San Francisco / Napa travel itinerary work in progress

Reader submitted travel itinerary:

I settled on going to San Fran for 2 days then Napa for 2 days in mid-May. I am going with another couple (who enjoys eating almost as much as I do).

I am going to post my tentative itinerary, please let me know if it sounds good, I am missing anything and/or if it s doable…

I am staying at a hotel in Union Square in SF for the first two days. I arrive on Wed at around noonish. I have no plans for the first few hours. Late night, when the other couple arrives, the four of us plan on going to Zuni Cafe for some food and drinks. That is all for Wednesday and Wednesday night.

Thurs- We plan on waking up and doing an Alcatraz tour at 10am-ish until 1. After the tour, lunch in Chinatown. After doing tenative research, Great Eastern and R&G seem like good places… Are any better? Maybe House Of Nanking on Geary? One person said it was slipping. Another said it is a “low-budget looking place, but always packed with lines out on the sidewalk during peak hours and is great.”

Thursday afternoon, do toursity things around Union Square then walk around the Pier area until dinner at Scoma’s at the Wharf. Thursday late night we want to hit the town, what is a good area for bars/lounges and which ones in particular?

Friday morning- tour to Muir Woods and Sausalito from 9-2ish. Afterward, drive out to Napa where we are staying at the Cedar Gables Bed and Breakfast. Are there any must-stops along the way, and what is a good, scenic route to getting there? We have no current dinner plans or vineyard tours planned yet in Napa.

Saturday all day we want to do some sort of wine tours. Sunday morning, after the Breakfast part of the Bed and Breakfast, we are driving back to the SFO Airport and taking off for NJ.

Basically, I want to know what, if anything, I am not planning on doing, that I should. Any advice or recs regarding where I should lunch on Wed. in SF, a Chinatown lunch, Scoma’s, winetasting in Napa or methods for doing so, restaurants in Napa or anything else would be much appreciated!

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  1. Krink says:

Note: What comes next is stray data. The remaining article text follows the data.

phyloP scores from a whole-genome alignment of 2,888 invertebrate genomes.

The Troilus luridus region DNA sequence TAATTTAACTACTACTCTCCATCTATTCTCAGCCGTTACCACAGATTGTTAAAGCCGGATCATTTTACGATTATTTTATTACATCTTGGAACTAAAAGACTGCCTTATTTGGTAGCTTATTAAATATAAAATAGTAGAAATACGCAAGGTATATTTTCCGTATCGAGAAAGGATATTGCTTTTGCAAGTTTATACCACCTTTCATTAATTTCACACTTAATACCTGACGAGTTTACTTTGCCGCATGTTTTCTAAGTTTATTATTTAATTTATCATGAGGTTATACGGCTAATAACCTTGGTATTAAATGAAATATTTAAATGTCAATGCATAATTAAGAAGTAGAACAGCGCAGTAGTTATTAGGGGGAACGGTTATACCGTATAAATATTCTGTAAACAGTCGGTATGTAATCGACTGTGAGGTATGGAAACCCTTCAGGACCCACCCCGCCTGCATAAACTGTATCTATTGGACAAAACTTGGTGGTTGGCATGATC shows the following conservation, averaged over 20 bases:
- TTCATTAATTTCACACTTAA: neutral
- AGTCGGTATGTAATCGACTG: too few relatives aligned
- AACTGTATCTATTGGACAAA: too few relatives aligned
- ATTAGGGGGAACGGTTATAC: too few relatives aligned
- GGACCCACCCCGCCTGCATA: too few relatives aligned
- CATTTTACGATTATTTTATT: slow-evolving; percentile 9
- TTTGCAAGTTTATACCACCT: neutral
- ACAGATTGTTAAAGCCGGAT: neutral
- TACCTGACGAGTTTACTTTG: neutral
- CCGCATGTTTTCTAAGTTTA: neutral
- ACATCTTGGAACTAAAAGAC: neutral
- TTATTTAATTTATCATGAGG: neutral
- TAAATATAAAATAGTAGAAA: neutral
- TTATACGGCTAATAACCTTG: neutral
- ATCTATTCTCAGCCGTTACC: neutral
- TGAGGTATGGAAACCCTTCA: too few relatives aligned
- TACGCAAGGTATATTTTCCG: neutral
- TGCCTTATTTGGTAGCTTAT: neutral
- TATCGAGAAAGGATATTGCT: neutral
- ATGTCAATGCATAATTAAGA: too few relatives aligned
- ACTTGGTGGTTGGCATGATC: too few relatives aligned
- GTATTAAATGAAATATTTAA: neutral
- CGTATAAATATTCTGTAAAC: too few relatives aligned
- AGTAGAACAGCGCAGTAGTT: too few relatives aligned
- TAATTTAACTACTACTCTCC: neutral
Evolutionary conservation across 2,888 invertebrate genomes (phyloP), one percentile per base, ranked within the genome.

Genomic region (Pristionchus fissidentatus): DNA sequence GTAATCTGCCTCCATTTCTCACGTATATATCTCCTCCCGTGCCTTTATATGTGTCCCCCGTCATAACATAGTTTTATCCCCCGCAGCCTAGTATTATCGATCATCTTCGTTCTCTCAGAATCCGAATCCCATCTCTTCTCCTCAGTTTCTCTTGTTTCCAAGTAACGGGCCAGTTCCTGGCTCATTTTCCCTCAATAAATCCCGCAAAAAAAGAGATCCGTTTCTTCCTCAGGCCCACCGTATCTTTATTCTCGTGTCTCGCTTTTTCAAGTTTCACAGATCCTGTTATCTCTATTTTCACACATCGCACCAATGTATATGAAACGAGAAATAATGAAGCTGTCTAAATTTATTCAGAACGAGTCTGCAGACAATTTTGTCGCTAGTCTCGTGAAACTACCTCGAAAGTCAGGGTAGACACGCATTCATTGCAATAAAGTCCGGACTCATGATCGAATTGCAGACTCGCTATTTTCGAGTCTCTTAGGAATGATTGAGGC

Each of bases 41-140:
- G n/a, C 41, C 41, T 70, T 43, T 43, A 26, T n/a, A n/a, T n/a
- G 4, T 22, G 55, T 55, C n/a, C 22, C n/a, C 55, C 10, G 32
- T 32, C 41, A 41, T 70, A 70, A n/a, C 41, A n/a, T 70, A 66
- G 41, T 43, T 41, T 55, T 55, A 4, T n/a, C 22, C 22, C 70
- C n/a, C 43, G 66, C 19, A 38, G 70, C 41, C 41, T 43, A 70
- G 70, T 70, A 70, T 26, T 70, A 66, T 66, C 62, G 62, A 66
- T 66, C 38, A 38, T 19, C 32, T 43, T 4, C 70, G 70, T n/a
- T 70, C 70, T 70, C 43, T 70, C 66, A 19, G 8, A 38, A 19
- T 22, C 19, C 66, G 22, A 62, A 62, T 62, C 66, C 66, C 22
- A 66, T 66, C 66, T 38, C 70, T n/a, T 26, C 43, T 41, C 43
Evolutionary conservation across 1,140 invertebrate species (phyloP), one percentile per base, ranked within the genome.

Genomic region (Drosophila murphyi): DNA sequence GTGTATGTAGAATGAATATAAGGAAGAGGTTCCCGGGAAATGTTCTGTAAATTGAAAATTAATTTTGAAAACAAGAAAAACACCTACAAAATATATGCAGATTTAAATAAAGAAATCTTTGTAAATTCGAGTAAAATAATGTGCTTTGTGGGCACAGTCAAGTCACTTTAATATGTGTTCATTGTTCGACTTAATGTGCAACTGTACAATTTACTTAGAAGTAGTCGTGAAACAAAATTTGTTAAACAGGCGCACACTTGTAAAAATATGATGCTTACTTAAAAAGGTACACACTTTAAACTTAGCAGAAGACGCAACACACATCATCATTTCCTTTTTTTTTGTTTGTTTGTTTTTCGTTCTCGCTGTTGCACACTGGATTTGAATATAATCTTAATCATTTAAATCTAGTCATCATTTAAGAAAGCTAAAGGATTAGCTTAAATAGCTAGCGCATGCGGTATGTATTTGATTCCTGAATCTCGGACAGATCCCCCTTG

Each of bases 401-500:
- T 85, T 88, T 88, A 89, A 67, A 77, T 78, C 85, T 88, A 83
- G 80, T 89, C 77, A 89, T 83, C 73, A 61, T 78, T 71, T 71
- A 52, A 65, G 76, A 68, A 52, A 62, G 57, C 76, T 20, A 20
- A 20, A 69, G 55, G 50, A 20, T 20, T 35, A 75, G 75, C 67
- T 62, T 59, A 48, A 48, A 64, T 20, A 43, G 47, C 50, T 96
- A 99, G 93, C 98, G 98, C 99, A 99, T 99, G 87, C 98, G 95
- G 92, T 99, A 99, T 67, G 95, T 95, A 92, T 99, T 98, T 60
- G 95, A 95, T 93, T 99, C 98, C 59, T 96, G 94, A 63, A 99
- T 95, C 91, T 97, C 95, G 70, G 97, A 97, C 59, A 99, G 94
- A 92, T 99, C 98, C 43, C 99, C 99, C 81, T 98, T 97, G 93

In addition to Scoma’s, Alioto’s at the wharf is another good place. Although touristy, the wharf area really is a must-see when visiting SF. Hell, grab a crab cocktail and a bowl of cheddar in a sourdough bowl off a street vendor.

    Muir Woods and Sausalito are a given. Before doing that however, you may want to stop at the “rest-stop” kind of area at the northern end of the GG bridge, then walk the bridge itself. The photo ops are endless. Then driving directly across on the Pacific side of the bridge are the Marin headlands which offers even more incredible views of the city and bay. Caveat- the parking for these places fill up fast.

    After that it’s a straight shot up 101 towards my town, Novato. About 25 minutes from the bridge (in Novato), you’ll then exit on Hwy 37 East and head towards Napa. At Infineon Raceway, make a left onto Hwy 121 which will take you straight to Napa Valley, after passing through some preliminary wine country. You might want to stop along the way in the town of Sonoma. Beautiful historic square, and the site of the “Bear Flag” rising which led to CA independence from Mexico.

    Once you hit the hwy towards Napa proper make a left at that light, and don’t turn around until you hit Calistoga! After you pass through about 10 miles of “commercial Napa”, you’ll then hit 20 miles of endless wineries on both sides of the road, the absolute heart of Napa Valley through Yountville, St. Helena, etc. The St. Supery Winery self-paced tour is a great introduction to the wine-making process. The old Christian Brothers monastery/winery, now the CA Culinary Institute is also a nice place to stop.

    Restaurants along the way include Mustards Grill (my fave), Bouchon, The Martini House, Brixx, it’s all good.

  2. Cat says:

    First off- please bring a sweater 🙂